FOR IMMEDIATE RELEASE
December 21, 2007
Office of College Communications
WENHAM, MA-The Global Education Office at Gordon College has just launched Gordon in South Africa, a new semester-abroad program that focuses on issues of reconciliation and social justice. Students will take courses that focus on South Africa's recent struggles with democracy as well as its struggles with poverty and HIV/AIDS.
In January ten Gordon students will travel to South Africa to begin their studies. Classes will take place at the University of the Western Cape (UWC), an institution intent on drawing people of all races from all over South Africa and the world to its campus. Participating students will also complete a 14-week internship with nongovernmental organizations in and around Cape Town--dealing with church issues, socioeconomic development, work with children, conservation, wildlife, environmentalism, etc.
"Starting a program in South Africa is the culmination of years of planning, praying and piloting," says Cliff Hersey, dean for global education at Gordon. "We want our students to be in South Africa to listen and learn. South Africa has amazing things to teach us about community, about the poor, about race and about new directions in theological understanding. If you go with a listening heart you can't be there for very long without being changed."
In 2006 and 2007 two groups of students traveled to Cape Town to pilot this new program before it officially launched. Both groups were challenged and profoundly impacted by their trips. Tim Lewis, a senior at Gordon, says of his time in South Africa, "It was simultaneously beautiful and ugly, peaceful and agitated, easy and difficult. I experienced beautiful people living in poverty and disease and in flourishing wealth, all within the context of a remarkably impressive landscape."
Dr. Ivy George, professor of sociology at Gordon, has been heavily involved in getting this new program off the ground. "Gordon in South Africa will give our students the opportunity to witness first hand the palpable realities affecting every South African citizen like the challenges of multi-party politics in a newly emergent democracy, the AIDS epidemic, increasing concerns with civil safety, the inequities in the spheres of income, housing, education, employment, gender relations, and the impact of international financial institutions on the South African economy."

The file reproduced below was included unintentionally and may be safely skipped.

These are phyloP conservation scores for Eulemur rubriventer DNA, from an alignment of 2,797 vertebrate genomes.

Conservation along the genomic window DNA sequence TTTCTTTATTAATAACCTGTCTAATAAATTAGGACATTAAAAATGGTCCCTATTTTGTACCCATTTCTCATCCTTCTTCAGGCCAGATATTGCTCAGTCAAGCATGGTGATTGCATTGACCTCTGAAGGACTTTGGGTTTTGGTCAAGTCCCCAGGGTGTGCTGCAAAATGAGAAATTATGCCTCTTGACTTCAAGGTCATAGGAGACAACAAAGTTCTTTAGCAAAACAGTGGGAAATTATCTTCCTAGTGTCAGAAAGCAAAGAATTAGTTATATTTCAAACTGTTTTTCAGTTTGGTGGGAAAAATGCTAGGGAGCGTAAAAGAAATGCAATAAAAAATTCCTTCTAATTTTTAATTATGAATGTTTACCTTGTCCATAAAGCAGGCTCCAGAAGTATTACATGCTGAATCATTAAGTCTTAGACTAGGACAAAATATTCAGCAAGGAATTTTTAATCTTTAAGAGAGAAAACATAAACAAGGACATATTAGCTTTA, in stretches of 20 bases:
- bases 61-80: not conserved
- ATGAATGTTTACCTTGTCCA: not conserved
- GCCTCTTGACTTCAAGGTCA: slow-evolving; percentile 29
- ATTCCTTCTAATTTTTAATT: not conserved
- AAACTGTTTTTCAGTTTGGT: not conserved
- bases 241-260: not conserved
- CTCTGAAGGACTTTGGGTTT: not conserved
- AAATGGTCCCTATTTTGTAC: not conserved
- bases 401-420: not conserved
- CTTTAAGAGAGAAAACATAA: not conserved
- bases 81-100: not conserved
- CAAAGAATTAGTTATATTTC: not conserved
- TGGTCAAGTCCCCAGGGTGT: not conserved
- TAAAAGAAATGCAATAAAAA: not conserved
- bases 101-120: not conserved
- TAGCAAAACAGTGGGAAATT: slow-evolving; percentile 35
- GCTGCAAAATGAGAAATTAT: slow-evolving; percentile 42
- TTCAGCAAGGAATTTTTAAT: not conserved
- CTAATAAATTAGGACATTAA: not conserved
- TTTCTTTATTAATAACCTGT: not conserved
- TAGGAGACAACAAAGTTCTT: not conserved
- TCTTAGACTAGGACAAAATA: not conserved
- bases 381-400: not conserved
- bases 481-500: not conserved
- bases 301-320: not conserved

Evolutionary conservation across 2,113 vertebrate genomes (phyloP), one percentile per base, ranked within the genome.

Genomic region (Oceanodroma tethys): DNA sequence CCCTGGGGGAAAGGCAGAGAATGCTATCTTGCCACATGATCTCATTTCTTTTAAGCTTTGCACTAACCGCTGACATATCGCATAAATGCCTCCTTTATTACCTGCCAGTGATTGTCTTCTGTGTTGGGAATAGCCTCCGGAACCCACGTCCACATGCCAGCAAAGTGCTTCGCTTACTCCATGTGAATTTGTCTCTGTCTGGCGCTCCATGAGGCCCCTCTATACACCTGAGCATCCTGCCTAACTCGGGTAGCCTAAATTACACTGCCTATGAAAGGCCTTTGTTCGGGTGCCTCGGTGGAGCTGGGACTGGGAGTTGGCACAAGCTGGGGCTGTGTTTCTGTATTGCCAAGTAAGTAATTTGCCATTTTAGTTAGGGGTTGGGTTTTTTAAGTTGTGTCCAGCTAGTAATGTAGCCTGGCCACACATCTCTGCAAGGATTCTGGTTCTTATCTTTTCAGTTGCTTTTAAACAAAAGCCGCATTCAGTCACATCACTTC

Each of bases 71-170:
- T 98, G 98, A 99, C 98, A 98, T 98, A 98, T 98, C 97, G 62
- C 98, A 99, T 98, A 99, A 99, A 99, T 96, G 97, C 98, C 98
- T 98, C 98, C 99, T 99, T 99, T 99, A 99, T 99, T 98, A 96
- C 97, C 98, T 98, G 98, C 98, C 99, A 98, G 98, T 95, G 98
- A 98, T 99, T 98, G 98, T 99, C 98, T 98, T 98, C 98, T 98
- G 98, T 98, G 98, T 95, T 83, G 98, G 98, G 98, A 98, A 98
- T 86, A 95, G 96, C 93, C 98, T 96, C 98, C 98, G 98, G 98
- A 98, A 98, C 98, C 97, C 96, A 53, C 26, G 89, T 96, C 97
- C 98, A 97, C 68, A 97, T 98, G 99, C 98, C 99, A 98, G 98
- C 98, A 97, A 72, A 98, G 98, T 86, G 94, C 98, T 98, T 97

In January George will teach the first portion of a new course entitled "South African Social Change and Development" to prepare students before they leave. In mid-May she will travel to South Africa to teach the second portion of the course. "The primary goal of the program," adds George, "is to provide students with an opportunity to encounter a transitional society in Africa and to reflect on the nature of the social change and development taking place there. Students will not only be studying, they will also be making connections with apartheid in South Africa and segregation in the U.S.-focusing on how U.S. culture affects post-apartheid South Africa."
Claire Collins, a 2005 graduate of Gordon and a native of Durban, South Africa, will be the Gordon in South Africa program director. As such, Collins will manage trips, lectures and day-to-day activities for students. "South Africa is a young country. We've had a difficult past, and at times it feels like we have a very unanswerable future, but together, day by day, we are working it out as people."
For more information on the Gordon in South Africa program or to see photo journals from students who participated in the pilot program, please visit http://www.gordon.edu/southafricaseminar.
Gordon College is a Christian college of the liberal arts and sciences on Boston's North Shore. The college offers majors in 36 fields and has graduate programs in education and music education. Leading the way in Christian college merit, Gordon is nationally ranked for its excellence in academics and its role in character building. These achievements recognize Gordon as one of the nation's top Christian colleges.